Tale of a Coffee Maker

Tale of a Coffee Maker

Once upon a time, in a kingdom far far away, there lived a wealthy king. He owned many great possessions–castles, prized stallions, and land as far as the eye could see. Of all of his possessions, however, the fairest of all was his coffee maker. For years, the coffee maker had brewed countless cups of coffee to the king’s delight. He happily anticipated his first cup each and every day.

One morning, however, a pall fell over the servants working in the kitchen. Bernard, the king’s faithful servant, delivered the news: “Dear Sire,” said Bernard, “I have something of great bearing to share with thee.”

“Speak,” said the king. “What have thee to tell me?”

Nervously Bernard shifted before the king. “Thy prized coffee maker, Sire; it has stopped working. A descaler symbol is present. We know not what to do.”

A grave expression fell upon the king’s face. Several moments passed in silence before he spoke. “We shall fix it. Surely there must be a way!”

“I have heard rumour,” said Bernard, “of desclaling tablets that can be added to the water to reverse the build up of lime.”

“Really?” said the king. He scratched his chin as he contemplated the situation. “Then go ye yonder and fetch these descaling tablets and fix the problem!”

“Yes, my Sire,” said Bernard. He bowed, departed, and then mounted the king’s fastest steed. For a full day he rode hard and long, searching the neighbouring kingdoms for the fabled tablets. After great effort–with the steed nearly dead–he located the tablets. They were as gold to him, and he guarded them with his life. When he returned to the castle, he directed his fellow servants to follow the instructions carefully. Accordingly, they added one tablet to a full tank of water and cycled the mixture through the coffee maker. Eagerly Bernard waited. And waited some more. Alas, when the tank of water had run through, the descaling symbol was still present.

The following day, the king summoned Bernard to his great chamber. “How fare thee with my prized coffee maker?”

“Dear Sire,” said Bernard with great trepidation, “I bear news that is not fair. Thy coffee maker still does not work! I fear we shall have to throw it out and get another!”

“Get another coffee maker!” said the king, his voice loud and forceful. “But I don’t want another coffee maker! It is my favourite! I want my coffee maker fixed, for it is the fairest in the land! Fix thee back to the kitchen and attend to the problem!”

“But, but…” stammered Bernard.

“There shall be no buts about it! Fix the problem!”

Bernard departed and conferred with the other servants. This time they placed two descaling tablets in the water and ran the solution through the coffee maker. The result was the same: the descaling symbol still remained. A great fear befell the servants for the situation appeared hopeless. The following day, Bernard was again summoned by the king.

“How fare thee?” asked the king.

Bernard’s mournful expression told it all. “I fear, dear Sire, that the problem cannot be fixed.” He shrugged his shoulders and said, “We know not what to do.”

The king directed Bernard to sit before him. “I want you to listen well,” said the king. I have a story to tell you about my good friend Henry Ford, inventor of the automobile.”

Before he could control himself, Bernard spoke out of turn. “But, Sire,” said Bernard, obviously perplexed, “how can that be? Henry Ford is from a future era and cannot possibly be related to this tale.”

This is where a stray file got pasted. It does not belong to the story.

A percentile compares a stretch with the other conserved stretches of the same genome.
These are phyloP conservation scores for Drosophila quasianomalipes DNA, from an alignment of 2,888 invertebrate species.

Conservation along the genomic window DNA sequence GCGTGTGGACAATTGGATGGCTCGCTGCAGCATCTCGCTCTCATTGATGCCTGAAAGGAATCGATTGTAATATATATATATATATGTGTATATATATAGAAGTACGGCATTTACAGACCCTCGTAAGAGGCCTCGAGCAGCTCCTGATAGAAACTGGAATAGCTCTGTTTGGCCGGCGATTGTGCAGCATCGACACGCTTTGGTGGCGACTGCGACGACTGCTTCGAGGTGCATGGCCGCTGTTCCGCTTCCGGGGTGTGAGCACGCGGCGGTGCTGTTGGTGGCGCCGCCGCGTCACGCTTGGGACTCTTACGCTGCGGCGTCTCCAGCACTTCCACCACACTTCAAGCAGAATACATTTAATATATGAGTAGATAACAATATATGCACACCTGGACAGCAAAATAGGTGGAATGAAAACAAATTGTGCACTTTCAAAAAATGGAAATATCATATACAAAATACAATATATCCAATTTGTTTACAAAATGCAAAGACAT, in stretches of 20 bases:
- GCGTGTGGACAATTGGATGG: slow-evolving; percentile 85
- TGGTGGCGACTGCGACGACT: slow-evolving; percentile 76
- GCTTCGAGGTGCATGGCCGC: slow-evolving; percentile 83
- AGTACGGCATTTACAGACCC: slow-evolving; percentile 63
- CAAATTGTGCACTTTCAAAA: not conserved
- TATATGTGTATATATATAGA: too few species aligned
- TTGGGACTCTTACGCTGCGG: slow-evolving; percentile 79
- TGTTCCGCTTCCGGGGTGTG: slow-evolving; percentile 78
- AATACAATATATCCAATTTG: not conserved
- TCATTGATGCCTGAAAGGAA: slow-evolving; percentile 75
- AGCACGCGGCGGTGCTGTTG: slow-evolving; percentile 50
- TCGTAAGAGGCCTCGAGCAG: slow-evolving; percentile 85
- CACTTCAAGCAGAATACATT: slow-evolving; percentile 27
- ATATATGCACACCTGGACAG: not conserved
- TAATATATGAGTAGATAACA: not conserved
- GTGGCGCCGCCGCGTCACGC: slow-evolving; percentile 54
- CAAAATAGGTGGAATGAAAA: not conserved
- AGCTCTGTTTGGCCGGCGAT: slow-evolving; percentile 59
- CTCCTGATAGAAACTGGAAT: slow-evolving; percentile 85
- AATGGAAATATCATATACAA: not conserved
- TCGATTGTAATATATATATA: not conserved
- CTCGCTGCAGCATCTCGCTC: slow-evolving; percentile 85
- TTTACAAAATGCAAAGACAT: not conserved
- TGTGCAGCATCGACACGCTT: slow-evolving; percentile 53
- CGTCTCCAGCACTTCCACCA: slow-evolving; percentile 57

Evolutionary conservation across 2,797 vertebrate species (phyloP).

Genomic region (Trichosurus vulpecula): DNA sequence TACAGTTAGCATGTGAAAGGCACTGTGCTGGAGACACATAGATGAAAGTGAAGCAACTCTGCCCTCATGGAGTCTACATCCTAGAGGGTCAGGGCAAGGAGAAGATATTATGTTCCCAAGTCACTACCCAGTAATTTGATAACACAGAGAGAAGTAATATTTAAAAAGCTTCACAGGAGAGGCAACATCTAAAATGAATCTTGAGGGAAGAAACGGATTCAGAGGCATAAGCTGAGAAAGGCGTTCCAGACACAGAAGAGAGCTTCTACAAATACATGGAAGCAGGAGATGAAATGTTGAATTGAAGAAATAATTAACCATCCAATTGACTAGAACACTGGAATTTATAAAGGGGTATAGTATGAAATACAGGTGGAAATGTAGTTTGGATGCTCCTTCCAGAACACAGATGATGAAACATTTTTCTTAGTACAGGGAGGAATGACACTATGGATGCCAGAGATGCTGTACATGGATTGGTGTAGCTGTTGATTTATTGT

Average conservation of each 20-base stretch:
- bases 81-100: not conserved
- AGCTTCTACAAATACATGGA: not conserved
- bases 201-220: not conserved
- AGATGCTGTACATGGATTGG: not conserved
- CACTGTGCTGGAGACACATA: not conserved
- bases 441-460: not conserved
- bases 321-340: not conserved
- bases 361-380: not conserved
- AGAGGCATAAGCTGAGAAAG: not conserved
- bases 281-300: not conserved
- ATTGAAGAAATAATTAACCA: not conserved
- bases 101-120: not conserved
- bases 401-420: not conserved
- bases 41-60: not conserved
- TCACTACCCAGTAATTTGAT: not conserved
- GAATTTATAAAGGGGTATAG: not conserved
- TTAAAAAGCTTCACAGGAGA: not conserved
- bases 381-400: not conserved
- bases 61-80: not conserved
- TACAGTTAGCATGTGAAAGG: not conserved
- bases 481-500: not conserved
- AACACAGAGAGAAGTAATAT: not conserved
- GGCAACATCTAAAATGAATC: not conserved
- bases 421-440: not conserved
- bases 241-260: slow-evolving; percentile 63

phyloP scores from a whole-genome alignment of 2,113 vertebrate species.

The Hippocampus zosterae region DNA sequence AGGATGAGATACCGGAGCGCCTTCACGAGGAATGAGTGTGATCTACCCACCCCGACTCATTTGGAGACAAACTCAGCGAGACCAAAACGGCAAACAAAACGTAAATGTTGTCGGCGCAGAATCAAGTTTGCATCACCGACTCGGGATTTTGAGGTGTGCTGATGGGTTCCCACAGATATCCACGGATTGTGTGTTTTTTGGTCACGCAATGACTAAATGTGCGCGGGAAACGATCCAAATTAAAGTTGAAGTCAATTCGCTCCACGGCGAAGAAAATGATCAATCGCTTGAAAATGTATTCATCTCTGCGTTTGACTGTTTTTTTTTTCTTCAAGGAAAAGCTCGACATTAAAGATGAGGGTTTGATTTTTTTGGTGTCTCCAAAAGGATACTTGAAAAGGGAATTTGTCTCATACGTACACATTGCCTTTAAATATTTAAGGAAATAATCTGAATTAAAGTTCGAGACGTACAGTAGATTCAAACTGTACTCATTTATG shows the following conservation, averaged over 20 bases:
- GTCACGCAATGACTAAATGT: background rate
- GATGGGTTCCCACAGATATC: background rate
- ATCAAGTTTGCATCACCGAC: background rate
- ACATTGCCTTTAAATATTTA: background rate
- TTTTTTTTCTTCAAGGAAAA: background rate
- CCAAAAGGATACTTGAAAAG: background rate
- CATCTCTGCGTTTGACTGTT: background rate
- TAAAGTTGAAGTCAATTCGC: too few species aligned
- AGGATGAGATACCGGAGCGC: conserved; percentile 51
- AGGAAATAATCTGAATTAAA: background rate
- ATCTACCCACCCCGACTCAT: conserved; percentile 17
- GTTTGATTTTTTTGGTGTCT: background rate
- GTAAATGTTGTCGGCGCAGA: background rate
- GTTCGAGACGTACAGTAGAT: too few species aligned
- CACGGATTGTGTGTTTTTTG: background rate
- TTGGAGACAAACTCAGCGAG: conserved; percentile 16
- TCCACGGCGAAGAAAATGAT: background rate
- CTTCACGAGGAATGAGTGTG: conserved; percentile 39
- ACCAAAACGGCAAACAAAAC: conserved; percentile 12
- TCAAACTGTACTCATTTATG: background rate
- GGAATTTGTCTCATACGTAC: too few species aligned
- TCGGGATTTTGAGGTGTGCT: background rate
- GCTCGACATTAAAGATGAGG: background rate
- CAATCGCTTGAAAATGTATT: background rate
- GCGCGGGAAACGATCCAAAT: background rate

The king’s countenance became stern; his voice gruff. “Dost thou pretend to doubt my word?” said the king.

“Nay,” said Bernard, slumping back into his chair. “Continue, please, dear Sire.”

That’s better, said the king. “Well, when my dear friend Henry Ford–who invented the assembly line and automobile–directed his engineers to design and build a V-8 engine that could be fashioned in a single casting, his engineers insisted that it couldn’t be done! They said it was impossible, but Henry decreed that it would be done! Again and again his engineers faced failure, but Henry stood his ground. Ultimately, his belief won out, and as a result his company outsold all of his competitors. I am decreeing no less a task from you. Fix my coffee maker…now! It is because we believe that it can be done that it will be done!

“Yes, my Sire,” said Bernard. He shrank his way from the king and hastened back to the kitchen.

After much deliberation with the other servants, Bernard decided that this time they would dissolve three descaling tablets in the water. He cycled the solution through the coffee maker and waited desperately, hoping for the best. This was his day to rise and shine–he must! Ten minutes passed. Twenty minutes. Thirty…until the last drop of solution had finally flowed through the king’s prized coffee maker. And…lo?

The descaling symbol had disappeared! The solution had worked! All of the servants rejoiced and there was great merriment in the kitchen. Without delay, Bernard directed a fellow servant to make the king a cup of his favourite coffee. He then took it to the king post haste.

This time it was the king’s look that told it all. He lifted the cup of coffee from the silver tray that Bernard was holding before him. “Ahh,” said the king after his first sip of coffee. “Now, do you see the importance of continuing to believe and try?

“Yes, Sire,” said Bernard. Yes, indeed.”

* * *

And of our real dreams–of improved health, greater wealth, better relationships–that add meaning to our days and hold the promise of a greater future? Hold on, hold on, hold on! Their achievement may be much closer than we realize. One more faithful attempt may make all of the difference. So often it does.

Dare to dream.

With heartfelt regards,

Art

Copyright © – 2017 – R. Arthur Russell

P.S. To view my ebook entitled Hold That Thought, please press here.

“Thank You” & Note to Publishers

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